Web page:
The no-knead bread phenomenon has been sweeping the Interwebs for several years now thanks to Mark Bittman, but I haven’t waded into the fun until now. For whatever reason, working with dough intimidates me, so I tend to stay away from it, but all the rave reviews of this no-knead bread had me curious. So I had to try it, which I did in September.
Um, yeah, that didn’t help my Dough Confidence Quotient whatsoever. It was an absolute and utter disaster.
They say this dough should be really sticky; mine was nearly runny after the first rise. There could have been yeast/rising issues, but I think the biggest problem was lack of flour. But everyone says, “Don’t touch the flour! You’ll ruin the delicate balance of ingredients! The measurements must be *exact*!” So I ditched the batch, hung my head in shame, and wallowed in self-pane pity.
Then in November, I visited Diana in Piemonte, and she made an absolutely perfect no-knead loaf . . . and my Bread Envy was off the charts.
So about a month ago, I picked up the flour again, probably feeling confident after making a mean batch of cinnamon rolls around Christmas time (recipe coming). I figured hey, if the dough doesn’t feel right to me (with all my Faux-Dough Authority), I’m adding flour. I don’t care what they say. Who are “they” anyway?
So extremely happy I did. I LOVE this bread, and you will too if you haven’t made it yet, I promise.
It forms a wonderful crisp crust on the outside but is chewy and light on the inside. Simple and perfect — and the best part is, it’s easy as all get out (once you figure out whether you need to make adjustments for your humidity/altitude).
I do believe the ridiculously high winter humidity here simply requires the use of a bit more flour in this recipe. I’ll probably be OK with the given proportions come summer when the air is dry, but hey, we’ll cross that wheat field when we come to it.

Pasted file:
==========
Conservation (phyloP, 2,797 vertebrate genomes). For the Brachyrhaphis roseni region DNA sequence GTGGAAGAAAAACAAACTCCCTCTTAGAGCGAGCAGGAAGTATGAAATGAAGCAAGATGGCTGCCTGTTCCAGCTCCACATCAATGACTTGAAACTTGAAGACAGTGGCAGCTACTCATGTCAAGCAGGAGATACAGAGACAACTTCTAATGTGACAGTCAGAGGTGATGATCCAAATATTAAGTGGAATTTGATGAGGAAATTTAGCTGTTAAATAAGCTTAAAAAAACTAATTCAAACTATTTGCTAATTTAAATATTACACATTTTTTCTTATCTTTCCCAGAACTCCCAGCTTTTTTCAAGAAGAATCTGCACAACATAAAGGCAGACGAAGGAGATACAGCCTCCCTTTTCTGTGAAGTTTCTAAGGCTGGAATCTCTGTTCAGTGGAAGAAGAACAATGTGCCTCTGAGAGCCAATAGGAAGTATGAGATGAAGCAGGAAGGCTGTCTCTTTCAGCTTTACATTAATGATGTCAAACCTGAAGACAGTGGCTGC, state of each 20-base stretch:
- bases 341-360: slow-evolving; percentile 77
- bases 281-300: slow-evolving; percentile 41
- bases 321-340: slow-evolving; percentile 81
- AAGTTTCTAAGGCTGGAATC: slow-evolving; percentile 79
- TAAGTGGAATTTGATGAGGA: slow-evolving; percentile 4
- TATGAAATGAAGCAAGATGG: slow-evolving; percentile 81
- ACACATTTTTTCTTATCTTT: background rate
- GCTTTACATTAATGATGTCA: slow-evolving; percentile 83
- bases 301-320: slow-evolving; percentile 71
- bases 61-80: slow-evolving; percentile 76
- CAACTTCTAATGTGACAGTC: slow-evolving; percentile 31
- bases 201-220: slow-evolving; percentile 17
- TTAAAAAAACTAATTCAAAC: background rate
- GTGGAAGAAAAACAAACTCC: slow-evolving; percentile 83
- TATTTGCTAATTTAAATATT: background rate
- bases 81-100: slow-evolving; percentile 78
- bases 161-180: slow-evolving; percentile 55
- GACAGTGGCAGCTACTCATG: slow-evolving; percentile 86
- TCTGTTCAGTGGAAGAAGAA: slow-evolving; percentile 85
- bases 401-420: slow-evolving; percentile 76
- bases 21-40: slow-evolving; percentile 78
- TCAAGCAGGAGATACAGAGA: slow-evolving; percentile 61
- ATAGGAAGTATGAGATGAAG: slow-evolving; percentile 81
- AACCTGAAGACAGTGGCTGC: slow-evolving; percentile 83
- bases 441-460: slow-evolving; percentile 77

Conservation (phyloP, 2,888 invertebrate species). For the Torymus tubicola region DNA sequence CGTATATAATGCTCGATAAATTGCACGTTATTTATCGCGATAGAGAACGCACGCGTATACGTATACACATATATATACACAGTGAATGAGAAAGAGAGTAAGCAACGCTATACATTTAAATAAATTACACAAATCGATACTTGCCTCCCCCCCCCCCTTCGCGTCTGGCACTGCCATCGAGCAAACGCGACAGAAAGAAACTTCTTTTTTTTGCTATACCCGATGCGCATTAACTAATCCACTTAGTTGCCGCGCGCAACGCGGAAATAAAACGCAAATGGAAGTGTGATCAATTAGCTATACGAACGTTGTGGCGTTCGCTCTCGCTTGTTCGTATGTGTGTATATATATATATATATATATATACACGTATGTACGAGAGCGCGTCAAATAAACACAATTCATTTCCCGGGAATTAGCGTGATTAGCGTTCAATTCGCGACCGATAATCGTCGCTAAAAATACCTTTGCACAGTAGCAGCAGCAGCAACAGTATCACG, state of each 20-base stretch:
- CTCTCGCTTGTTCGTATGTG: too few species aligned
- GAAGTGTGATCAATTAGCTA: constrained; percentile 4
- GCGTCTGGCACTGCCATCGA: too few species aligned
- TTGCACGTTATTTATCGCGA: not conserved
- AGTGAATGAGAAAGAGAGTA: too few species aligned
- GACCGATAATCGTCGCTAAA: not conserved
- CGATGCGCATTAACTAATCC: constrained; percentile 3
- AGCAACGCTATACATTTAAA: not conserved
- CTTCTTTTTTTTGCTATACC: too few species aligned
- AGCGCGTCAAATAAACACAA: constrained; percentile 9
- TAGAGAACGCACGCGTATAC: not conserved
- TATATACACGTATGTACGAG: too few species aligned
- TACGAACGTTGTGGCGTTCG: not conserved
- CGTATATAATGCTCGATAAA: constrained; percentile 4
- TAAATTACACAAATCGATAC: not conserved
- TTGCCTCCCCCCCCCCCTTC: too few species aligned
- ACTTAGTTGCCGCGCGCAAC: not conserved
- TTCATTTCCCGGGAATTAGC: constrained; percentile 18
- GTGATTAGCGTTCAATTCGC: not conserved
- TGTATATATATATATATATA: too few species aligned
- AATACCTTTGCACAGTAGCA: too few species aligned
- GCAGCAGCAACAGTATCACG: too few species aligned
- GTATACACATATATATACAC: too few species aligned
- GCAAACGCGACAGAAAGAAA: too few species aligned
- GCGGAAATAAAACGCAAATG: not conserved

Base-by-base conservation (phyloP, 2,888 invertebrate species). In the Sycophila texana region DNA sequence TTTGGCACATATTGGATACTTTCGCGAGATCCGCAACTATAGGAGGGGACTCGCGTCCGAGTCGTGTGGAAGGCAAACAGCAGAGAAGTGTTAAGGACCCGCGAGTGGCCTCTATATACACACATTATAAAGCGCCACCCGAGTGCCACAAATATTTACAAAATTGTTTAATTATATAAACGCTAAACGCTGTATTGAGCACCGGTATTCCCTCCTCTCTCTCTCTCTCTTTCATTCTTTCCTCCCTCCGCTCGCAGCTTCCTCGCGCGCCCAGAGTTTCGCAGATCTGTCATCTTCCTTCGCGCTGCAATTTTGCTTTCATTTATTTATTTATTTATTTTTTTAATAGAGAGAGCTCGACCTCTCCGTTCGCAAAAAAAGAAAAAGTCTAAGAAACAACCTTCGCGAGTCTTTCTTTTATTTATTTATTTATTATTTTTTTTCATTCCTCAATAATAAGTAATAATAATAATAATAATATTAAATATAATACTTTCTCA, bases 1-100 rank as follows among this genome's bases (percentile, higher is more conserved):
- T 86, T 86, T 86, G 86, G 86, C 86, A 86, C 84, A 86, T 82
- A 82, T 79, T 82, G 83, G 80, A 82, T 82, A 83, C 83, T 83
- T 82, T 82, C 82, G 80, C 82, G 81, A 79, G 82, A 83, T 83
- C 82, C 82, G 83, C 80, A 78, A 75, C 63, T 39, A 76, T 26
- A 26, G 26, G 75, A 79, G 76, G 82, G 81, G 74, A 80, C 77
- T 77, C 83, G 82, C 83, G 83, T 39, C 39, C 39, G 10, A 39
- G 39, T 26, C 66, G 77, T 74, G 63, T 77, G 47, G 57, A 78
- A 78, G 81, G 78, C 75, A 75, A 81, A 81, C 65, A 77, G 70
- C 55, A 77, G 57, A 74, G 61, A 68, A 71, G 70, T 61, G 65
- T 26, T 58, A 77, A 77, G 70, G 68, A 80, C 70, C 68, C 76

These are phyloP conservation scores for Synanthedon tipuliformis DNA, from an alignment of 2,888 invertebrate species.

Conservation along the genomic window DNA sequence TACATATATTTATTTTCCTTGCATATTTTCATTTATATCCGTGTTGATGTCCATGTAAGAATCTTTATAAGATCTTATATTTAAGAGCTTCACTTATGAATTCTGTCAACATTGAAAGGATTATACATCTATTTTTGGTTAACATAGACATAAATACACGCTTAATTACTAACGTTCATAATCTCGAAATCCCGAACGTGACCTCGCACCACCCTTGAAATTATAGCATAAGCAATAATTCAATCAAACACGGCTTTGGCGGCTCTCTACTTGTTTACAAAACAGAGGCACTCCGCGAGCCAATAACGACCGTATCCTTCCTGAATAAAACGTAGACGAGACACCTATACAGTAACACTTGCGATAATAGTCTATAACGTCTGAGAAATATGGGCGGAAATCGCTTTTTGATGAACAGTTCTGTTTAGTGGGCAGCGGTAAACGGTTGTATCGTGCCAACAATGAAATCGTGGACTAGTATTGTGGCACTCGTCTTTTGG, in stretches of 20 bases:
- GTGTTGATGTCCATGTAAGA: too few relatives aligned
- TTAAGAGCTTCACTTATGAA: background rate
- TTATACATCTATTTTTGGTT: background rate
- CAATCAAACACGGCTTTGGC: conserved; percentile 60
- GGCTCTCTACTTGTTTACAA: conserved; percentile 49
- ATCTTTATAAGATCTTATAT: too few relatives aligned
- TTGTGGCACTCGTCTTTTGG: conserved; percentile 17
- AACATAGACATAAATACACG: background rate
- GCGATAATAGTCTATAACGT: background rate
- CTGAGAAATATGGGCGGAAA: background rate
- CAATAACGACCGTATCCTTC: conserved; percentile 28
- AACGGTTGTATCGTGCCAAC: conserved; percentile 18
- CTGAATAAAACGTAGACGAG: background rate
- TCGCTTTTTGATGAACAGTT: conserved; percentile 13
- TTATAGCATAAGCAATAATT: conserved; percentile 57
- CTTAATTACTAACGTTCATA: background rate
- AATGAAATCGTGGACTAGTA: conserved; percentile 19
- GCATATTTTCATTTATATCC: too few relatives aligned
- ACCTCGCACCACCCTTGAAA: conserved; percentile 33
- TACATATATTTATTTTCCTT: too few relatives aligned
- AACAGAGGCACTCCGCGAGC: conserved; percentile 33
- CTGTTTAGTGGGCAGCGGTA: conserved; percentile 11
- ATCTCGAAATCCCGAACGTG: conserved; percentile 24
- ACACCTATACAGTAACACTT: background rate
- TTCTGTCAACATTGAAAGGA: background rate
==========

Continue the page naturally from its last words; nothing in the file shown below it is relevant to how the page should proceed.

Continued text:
The reason I’m posting this recipe even though you can find it absolutely everywhere, though, is because of some inspiration from the Panini Girl, who as you might have guessed from her name, decided to make little two-bite sized rolls out of this dough. I decided to give it a go by making six full-sized rolls, and they came out wonderfully — even P grabbed one while it was still warm, and he is very picky about the pane he consumes (paesano only!).
The best part about making the rolls? You don’t need a dutch oven or similar vessel for baking — just grease up a cookie sheet. Thanks so much Panini Girl for showing me the way to these no-knead bread rolls!
No-Knead Bread Rolls
(Adapted slightly from the famed recipe published in The New York Times by Jim Lahey, Sullivan Street Bakery)
- 3 cups all-purpose or bread flour (note you can play with the types of flour but make sure you know the proper substitution ratios)
- 1 1/4 teaspoons salt
- 1/4 teaspoon instant yeast
- 1 1/2 cups lukewarm water
1. Stir together flour, salt, and yeast in a medium mixing bowl, then add water. Mix together until you have a “shaggy and sticky” dough. I use a silicon spatula for this part after trying both a wooden spoon and hands. The spatula works wonderfully because you can also use it to scrape down bits that have climbed the sides of the bowl.
2. Cover the bowl with plastic wrap and let it sit for 12 to 24 hours; 18 hours is the recommended time. Seeing that it’s winter, I put mine in the unheated oven as it’s warmer in there and the most safe from drafts — we don’t have heat in the kitchen, so it’s nowhere near the ideal 78°F (25°C) for dough-rising. Generally people seem to agree that it’s great to whip this dough up in the afternoon or evening, let it sit overnight, and then bake the bread the next morning. Works for me, too.
3. The dough is ready “when its surface is dotted with bubbles.” Dust a wooden board or other work surface with flour, and put dough on it. I do recommend watching the video below so you can see what’s a normal dough consistency at this stage. Add a little more flour and fold the dough over on itself once or twice so that you’ve created a “seam” on top.
4. Put a large cotton towel nearby and dust it with flour (or cornmeal, wheat bran). Put dough on the floured spot in the towel, seam-side down. Dust again with flour before folding up the sides of the towel to cover it. The dough should now sit for another two hours or so before it’ll be ready to go in the oven.
5. Half an hour before you’ll be baking, preheat the oven to 450°F (230°C) and grease a cookie sheet with olive oil.
6. The dough is ready when it has doubled in size and no longer springs back from your touch. Divide the dough into six pieces, roughly shaped into balls and arrange them on the cookie sheet leaving at least an inch between them. They may bake together a bit, but they’re easily separated anyway so long as they’re not touching too much.
7. Place sheet in the oven and bake for about 35 to 45 minutes, until rolls are golden brown.
I’m also sharing this video for you visual folks; this helped me greatly in understanding the steps:
Have you made no-knead bread? What did you think?